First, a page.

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  1. death to interior decorators says:

    The best thing that Hugh Masekela could do to make the world a better place would be to stop churning out such soppy, inconsequential muzak. Yes Andy, I listened to the track you recommended. I also checked out his new album “Phola” – what a load of jazz-lite consumerist rubbish. Too much sugar rots the teeth and bad art does the same to society.

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  2. Andy says:

    Not all artists can be on point all of the time. But bra Hugh at least has a social conscience and writes songs like “Send Me”
    He’s also steeped in jaxx and what you call soppy inconsequential muzak is the stuff he digs playing… so let him jam, and sit up and take notice when he plays “songs”

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  3. flying solo says:

    Andy, I wonder if “Bra Hugh” as you refer to him (are you his age mate?) would give you another interview after the way you just spoke about him, right there.

    What do you think?

    Usually a interviewer asks questions, but you just drank coffee onty to throw in your own snide remarks later.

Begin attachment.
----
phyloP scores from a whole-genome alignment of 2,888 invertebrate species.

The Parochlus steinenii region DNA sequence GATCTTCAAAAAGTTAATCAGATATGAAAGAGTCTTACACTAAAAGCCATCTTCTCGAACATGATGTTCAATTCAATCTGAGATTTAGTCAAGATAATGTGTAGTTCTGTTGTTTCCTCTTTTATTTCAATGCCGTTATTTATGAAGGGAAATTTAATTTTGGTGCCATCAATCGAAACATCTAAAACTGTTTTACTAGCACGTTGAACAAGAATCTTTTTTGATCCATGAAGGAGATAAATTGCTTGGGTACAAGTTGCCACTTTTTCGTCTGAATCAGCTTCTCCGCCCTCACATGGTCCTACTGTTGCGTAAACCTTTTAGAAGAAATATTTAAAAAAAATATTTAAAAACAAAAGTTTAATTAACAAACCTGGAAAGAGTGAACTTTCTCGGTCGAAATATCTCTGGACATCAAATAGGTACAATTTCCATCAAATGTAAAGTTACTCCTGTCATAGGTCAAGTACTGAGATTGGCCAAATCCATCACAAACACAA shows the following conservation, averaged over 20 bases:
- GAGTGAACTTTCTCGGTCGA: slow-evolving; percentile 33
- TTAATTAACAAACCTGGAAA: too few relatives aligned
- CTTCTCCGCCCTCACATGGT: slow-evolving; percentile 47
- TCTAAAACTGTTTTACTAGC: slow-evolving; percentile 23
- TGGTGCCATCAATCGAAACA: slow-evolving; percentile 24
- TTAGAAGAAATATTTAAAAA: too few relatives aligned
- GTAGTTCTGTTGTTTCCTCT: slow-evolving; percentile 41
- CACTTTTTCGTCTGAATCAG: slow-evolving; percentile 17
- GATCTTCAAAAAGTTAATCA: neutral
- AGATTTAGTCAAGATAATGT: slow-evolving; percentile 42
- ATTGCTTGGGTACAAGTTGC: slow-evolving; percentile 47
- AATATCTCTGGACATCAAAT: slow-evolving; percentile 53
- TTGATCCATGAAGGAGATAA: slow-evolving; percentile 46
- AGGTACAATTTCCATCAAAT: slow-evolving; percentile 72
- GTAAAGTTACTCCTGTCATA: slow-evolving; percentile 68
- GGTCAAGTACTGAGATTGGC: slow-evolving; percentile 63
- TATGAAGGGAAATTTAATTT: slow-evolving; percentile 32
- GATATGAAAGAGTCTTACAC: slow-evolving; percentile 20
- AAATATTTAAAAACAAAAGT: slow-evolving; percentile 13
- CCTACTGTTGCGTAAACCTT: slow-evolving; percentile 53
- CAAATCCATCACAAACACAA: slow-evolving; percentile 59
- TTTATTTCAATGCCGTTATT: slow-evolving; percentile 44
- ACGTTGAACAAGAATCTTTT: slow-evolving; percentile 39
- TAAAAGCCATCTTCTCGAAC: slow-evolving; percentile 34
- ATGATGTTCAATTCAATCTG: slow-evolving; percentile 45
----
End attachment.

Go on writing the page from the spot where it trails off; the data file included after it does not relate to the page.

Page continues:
The writing on this site get’s less impressive and more parasitic by the moment. So far I’ve taken the time to read 3 pieces – Arrows, Blk Jks and Hugh Masakela, and all have been to say the least schocking, not worthy of any print arts media in this country or anywhere else. But only on the net, I suppose, anything goes.

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  4. Roger Young says:

    I leap to Andy’s defense. Bra Hugh is what everyone calls him. I was at the Masakela birthday concert last night (Hugh and Busi backed up by Compleat and a full Jazz band plus many guests a mammoth 3 and a half hour spectacle which was, well wow!) and when I asked where the concert was the guy at the ticket office looked at me blankly, I said y’know the music, the concert (yes, I admit presuming that i had to spell it out like that is a little pas-ag and a teensy bit racist) and he looked at me and said “You mean, Bra Hugh?” I think he was like 18 or something. And then later when the crowd wanted an encore what did they shout, you guessed it. Bra Hugh! Bra Hugh! Bra Hugh!